Influence, then, as soon as possible your legislators and rulers to give us self-government, which by right belongs to us, and peace will be restored immediately, to your benefit and ours, ending the now incessant and fruitless bloodshed entailed upon us by the present war.

We are ready to make peace, and, in order to facilitate this end, we propose:

First: That we will pay back to the United States the twenty million dollars paid by them to Spain.

Second: That the most amicable and perpetual commercial relations shall exist between us for our mutual benefit and for the greater progress of our country.

Third: That we will grant to the United States whatever space is reasonably necessary for coaling stations outside of our established cities.

Fourth: That, we will not allow monopolies of any kind in the Islands, and that we will give to your citizens all the guarantees and protection accorded to our own citizens for the security of life and property.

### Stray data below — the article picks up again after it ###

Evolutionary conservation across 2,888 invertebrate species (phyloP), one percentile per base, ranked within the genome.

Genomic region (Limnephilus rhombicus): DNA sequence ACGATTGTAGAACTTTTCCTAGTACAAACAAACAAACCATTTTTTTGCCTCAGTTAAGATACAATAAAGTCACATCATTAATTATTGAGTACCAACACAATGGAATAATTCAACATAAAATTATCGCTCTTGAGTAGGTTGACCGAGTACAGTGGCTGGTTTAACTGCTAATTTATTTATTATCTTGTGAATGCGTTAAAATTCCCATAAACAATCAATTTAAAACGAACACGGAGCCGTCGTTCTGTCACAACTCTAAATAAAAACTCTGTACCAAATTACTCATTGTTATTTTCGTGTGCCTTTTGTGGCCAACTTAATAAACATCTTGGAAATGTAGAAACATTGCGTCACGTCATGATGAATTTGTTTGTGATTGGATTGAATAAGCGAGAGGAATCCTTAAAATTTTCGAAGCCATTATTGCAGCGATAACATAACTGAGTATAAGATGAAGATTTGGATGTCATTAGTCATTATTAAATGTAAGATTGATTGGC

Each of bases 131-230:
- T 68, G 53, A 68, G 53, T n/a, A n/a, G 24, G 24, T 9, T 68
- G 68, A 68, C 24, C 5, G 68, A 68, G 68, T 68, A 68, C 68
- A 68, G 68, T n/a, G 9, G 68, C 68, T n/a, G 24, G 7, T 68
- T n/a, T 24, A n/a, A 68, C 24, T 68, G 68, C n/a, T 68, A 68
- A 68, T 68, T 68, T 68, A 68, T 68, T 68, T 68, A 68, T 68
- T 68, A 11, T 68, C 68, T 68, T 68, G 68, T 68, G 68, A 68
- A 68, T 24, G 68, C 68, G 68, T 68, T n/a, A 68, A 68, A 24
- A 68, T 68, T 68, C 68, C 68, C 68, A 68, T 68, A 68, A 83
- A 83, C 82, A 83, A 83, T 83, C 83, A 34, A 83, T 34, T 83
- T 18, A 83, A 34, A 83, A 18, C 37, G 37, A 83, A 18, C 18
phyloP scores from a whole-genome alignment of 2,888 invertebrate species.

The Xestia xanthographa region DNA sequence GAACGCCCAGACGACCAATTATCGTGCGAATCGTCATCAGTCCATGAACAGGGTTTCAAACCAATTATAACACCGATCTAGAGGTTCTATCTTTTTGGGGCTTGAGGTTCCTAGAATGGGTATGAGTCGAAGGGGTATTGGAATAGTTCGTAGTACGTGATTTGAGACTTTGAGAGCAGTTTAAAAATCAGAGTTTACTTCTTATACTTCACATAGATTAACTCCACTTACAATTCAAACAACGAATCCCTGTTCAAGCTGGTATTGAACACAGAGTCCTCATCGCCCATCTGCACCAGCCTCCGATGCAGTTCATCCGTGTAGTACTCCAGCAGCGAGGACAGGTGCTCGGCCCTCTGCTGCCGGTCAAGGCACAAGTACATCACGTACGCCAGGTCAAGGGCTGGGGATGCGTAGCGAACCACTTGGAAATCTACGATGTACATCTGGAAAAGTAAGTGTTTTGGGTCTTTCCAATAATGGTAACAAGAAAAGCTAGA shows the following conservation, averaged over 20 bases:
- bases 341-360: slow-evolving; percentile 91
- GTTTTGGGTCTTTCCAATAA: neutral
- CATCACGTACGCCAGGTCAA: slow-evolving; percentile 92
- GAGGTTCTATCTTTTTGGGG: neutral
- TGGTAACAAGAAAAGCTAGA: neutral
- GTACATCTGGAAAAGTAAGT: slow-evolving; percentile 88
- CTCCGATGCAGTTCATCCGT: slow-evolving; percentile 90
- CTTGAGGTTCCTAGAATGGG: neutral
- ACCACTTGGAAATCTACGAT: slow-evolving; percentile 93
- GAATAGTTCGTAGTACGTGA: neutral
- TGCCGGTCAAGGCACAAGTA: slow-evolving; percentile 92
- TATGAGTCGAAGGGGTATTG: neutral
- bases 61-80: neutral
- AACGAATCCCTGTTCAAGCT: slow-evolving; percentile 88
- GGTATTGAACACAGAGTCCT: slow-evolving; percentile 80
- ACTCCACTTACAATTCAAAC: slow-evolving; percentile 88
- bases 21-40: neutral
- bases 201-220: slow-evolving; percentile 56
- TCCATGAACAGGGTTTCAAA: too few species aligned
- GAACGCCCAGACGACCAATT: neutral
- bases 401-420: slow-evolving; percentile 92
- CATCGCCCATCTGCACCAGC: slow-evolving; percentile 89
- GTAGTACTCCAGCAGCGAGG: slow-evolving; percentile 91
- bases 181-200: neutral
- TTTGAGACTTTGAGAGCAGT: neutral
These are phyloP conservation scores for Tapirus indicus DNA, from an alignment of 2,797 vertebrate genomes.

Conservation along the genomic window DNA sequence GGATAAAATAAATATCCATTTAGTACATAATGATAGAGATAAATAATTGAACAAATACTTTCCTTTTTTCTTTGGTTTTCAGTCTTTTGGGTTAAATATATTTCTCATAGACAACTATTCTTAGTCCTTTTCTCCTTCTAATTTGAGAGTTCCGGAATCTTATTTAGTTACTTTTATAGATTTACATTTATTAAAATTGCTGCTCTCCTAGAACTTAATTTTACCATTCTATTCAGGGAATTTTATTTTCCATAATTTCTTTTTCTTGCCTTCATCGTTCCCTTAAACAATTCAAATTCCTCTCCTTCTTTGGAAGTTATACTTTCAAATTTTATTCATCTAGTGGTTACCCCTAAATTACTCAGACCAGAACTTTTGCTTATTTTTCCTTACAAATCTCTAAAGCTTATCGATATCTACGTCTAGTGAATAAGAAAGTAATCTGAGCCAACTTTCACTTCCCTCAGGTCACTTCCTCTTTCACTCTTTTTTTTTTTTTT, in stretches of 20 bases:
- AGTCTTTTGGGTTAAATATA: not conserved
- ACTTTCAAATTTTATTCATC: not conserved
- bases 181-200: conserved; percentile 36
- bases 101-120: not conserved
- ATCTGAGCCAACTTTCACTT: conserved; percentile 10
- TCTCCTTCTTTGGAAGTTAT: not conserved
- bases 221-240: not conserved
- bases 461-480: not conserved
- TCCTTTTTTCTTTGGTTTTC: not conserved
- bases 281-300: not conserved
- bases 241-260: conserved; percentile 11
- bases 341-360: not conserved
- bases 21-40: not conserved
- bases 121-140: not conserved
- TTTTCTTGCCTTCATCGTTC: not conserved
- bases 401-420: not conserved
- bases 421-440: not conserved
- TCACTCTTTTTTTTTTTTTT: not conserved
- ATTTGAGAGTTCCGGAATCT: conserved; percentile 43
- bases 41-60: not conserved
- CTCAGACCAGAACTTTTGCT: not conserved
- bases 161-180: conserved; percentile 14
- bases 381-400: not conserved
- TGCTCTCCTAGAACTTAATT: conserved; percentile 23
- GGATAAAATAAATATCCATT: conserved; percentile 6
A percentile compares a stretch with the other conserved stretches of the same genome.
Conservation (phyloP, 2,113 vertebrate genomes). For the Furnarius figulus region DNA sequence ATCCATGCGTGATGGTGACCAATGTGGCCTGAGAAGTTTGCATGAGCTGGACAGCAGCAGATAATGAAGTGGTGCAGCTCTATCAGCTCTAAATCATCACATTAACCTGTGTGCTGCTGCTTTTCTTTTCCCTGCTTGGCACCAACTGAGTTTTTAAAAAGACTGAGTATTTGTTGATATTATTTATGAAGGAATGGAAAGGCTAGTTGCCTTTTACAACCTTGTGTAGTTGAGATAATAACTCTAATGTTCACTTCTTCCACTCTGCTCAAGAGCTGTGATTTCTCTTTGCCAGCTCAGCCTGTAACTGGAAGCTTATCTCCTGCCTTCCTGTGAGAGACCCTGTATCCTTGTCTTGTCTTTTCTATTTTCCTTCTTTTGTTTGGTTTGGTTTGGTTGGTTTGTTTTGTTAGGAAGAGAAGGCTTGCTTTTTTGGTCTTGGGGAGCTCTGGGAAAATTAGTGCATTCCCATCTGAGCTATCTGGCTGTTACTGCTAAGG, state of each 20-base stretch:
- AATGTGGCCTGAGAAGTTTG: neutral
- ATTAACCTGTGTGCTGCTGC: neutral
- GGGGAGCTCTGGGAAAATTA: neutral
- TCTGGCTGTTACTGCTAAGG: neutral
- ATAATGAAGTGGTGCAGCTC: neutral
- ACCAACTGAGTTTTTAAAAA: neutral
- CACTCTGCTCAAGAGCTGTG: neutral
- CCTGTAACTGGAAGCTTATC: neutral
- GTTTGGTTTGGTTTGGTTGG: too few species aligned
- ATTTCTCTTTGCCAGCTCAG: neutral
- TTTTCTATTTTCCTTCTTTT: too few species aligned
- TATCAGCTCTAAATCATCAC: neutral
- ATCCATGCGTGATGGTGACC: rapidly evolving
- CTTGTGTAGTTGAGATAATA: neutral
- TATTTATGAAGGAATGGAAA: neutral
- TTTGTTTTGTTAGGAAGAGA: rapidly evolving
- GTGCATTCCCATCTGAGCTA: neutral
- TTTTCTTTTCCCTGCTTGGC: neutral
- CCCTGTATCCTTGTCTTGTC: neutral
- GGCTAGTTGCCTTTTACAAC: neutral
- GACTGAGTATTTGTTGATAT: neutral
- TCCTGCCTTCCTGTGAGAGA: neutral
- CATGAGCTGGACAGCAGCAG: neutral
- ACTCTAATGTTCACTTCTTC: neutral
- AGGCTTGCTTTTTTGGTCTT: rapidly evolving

Fifth: That we are ready to entertain whatever terms you may desire for yourselves, so long as they do not infringe upon our individual and political liberties, or upon the integrity of our nationality.

After these offers, it only remains that you, the free citizens of America, for the glory of your name throughout the world and for the honor of your flag, shall do justice. Thus shall the hands of your noble sons be no longer stained with innocent blood. Thus shall it not be said that the vile inspirations of greed have banished from your hearts those lofty traditions of liberty and philanthropy which you have inherited from your honest forefathers.

Toronto, June, 1900.

For the Central Filipino Committee,


Notes and references:
1, Along with other details of this article, from “Today in Philippine History, June 25, 1864, Galicano Apacible was born in Balayan, Batangas,” online at The Kahimyang Project.
2 “La solidaridad,” Wikipedia.
3 “A Filipino Representative Appeals to the American People,” online at HERB.
Next Post Previous Post